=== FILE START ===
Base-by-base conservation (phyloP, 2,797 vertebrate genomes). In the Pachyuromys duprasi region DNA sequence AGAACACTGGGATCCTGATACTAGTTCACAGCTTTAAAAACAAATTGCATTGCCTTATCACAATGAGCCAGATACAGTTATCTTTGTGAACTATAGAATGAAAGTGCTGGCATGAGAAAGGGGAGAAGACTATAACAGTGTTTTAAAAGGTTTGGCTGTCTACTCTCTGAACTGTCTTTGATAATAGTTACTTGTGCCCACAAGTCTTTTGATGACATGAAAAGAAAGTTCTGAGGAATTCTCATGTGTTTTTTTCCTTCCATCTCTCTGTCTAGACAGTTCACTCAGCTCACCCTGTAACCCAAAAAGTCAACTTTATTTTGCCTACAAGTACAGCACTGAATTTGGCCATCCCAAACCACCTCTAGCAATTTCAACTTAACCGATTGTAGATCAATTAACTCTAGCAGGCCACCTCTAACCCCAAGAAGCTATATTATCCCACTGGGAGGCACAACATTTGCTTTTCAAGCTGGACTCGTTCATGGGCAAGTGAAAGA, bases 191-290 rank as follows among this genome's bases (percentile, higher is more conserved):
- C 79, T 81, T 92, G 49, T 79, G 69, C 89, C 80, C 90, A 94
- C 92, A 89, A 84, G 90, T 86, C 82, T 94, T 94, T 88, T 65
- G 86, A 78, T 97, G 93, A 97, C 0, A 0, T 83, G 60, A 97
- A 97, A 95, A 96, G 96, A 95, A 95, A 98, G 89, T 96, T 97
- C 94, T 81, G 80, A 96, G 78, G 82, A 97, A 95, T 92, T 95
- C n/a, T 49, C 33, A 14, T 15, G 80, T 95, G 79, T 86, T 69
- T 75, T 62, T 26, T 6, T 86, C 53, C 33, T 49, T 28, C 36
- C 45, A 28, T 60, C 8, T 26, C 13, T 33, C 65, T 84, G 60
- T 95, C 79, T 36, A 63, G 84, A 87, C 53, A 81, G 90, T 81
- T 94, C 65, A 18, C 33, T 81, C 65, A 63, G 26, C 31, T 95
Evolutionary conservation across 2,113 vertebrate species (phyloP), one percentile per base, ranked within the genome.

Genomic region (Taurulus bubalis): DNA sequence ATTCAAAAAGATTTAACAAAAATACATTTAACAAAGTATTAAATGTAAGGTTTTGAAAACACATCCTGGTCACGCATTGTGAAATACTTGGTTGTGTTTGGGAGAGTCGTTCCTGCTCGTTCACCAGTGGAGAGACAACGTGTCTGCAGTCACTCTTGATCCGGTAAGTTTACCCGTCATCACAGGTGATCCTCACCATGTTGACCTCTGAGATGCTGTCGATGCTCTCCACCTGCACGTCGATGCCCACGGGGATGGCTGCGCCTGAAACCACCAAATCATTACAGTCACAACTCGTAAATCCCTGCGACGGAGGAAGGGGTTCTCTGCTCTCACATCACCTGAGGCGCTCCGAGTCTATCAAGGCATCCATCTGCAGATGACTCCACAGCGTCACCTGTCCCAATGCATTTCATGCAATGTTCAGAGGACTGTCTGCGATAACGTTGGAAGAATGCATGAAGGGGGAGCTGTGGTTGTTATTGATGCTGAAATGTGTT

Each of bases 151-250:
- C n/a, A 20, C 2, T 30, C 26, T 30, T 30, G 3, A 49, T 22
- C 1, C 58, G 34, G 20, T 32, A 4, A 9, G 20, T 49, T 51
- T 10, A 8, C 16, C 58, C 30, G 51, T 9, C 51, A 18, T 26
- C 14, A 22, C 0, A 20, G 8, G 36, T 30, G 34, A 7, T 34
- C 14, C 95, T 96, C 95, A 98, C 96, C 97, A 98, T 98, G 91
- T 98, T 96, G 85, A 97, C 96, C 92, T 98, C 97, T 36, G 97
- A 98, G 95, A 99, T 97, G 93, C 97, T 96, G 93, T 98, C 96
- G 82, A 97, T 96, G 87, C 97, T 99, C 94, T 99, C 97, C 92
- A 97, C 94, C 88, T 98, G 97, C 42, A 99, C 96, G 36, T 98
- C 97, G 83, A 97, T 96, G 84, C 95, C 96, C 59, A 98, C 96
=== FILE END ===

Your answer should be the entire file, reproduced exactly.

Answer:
Base-by-base conservation (phyloP, 2,797 vertebrate genomes). In the Pachyuromys duprasi region DNA sequence AGAACACTGGGATCCTGATACTAGTTCACAGCTTTAAAAACAAATTGCATTGCCTTATCACAATGAGCCAGATACAGTTATCTTTGTGAACTATAGAATGAAAGTGCTGGCATGAGAAAGGGGAGAAGACTATAACAGTGTTTTAAAAGGTTTGGCTGTCTACTCTCTGAACTGTCTTTGATAATAGTTACTTGTGCCCACAAGTCTTTTGATGACATGAAAAGAAAGTTCTGAGGAATTCTCATGTGTTTTTTTCCTTCCATCTCTCTGTCTAGACAGTTCACTCAGCTCACCCTGTAACCCAAAAAGTCAACTTTATTTTGCCTACAAGTACAGCACTGAATTTGGCCATCCCAAACCACCTCTAGCAATTTCAACTTAACCGATTGTAGATCAATTAACTCTAGCAGGCCACCTCTAACCCCAAGAAGCTATATTATCCCACTGGGAGGCACAACATTTGCTTTTCAAGCTGGACTCGTTCATGGGCAAGTGAAAGA, bases 191-290 rank as follows among this genome's bases (percentile, higher is more conserved):
- C 79, T 81, T 92, G 49, T 79, G 69, C 89, C 80, C 90, A 94
- C 92, A 89, A 84, G 90, T 86, C 82, T 94, T 94, T 88, T 65
- G 86, A 78, T 97, G 93, A 97, C 0, A 0, T 83, G 60, A 97
- A 97, A 95, A 96, G 96, A 95, A 95, A 98, G 89, T 96, T 97
- C 94, T 81, G 80, A 96, G 78, G 82, A 97, A 95, T 92, T 95
- C n/a, T 49, C 33, A 14, T 15, G 80, T 95, G 79, T 86, T 69
- T 75, T 62, T 26, T 6, T 86, C 53, C 33, T 49, T 28, C 36
- C 45, A 28, T 60, C 8, T 26, C 13, T 33, C 65, T 84, G 60
- T 95, C 79, T 36, A 63, G 84, A 87, C 53, A 81, G 90, T 81
- T 94, C 65, A 18, C 33, T 81, C 65, A 63, G 26, C 31, T 95
Evolutionary conservation across 2,113 vertebrate species (phyloP), one percentile per base, ranked within the genome.

Genomic region (Taurulus bubalis): DNA sequence ATTCAAAAAGATTTAACAAAAATACATTTAACAAAGTATTAAATGTAAGGTTTTGAAAACACATCCTGGTCACGCATTGTGAAATACTTGGTTGTGTTTGGGAGAGTCGTTCCTGCTCGTTCACCAGTGGAGAGACAACGTGTCTGCAGTCACTCTTGATCCGGTAAGTTTACCCGTCATCACAGGTGATCCTCACCATGTTGACCTCTGAGATGCTGTCGATGCTCTCCACCTGCACGTCGATGCCCACGGGGATGGCTGCGCCTGAAACCACCAAATCATTACAGTCACAACTCGTAAATCCCTGCGACGGAGGAAGGGGTTCTCTGCTCTCACATCACCTGAGGCGCTCCGAGTCTATCAAGGCATCCATCTGCAGATGACTCCACAGCGTCACCTGTCCCAATGCATTTCATGCAATGTTCAGAGGACTGTCTGCGATAACGTTGGAAGAATGCATGAAGGGGGAGCTGTGGTTGTTATTGATGCTGAAATGTGTT

Each of bases 151-250:
- C n/a, A 20, C 2, T 30, C 26, T 30, T 30, G 3, A 49, T 22
- C 1, C 58, G 34, G 20, T 32, A 4, A 9, G 20, T 49, T 51
- T 10, A 8, C 16, C 58, C 30, G 51, T 9, C 51, A 18, T 26
- C 14, A 22, C 0, A 20, G 8, G 36, T 30, G 34, A 7, T 34
- C 14, C 95, T 96, C 95, A 98, C 96, C 97, A 98, T 98, G 91
- T 98, T 96, G 85, A 97, C 96, C 92, T 98, C 97, T 36, G 97
- A 98, G 95, A 99, T 97, G 93, C 97, T 96, G 93, T 98, C 96
- G 82, A 97, T 96, G 87, C 97, T 99, C 94, T 99, C 97, C 92
- A 97, C 94, C 88, T 98, G 97, C 42, A 99, C 96, G 36, T 98
- C 97, G 83, A 97, T 96, G 84, C 95, C 96, C 59, A 98, C 96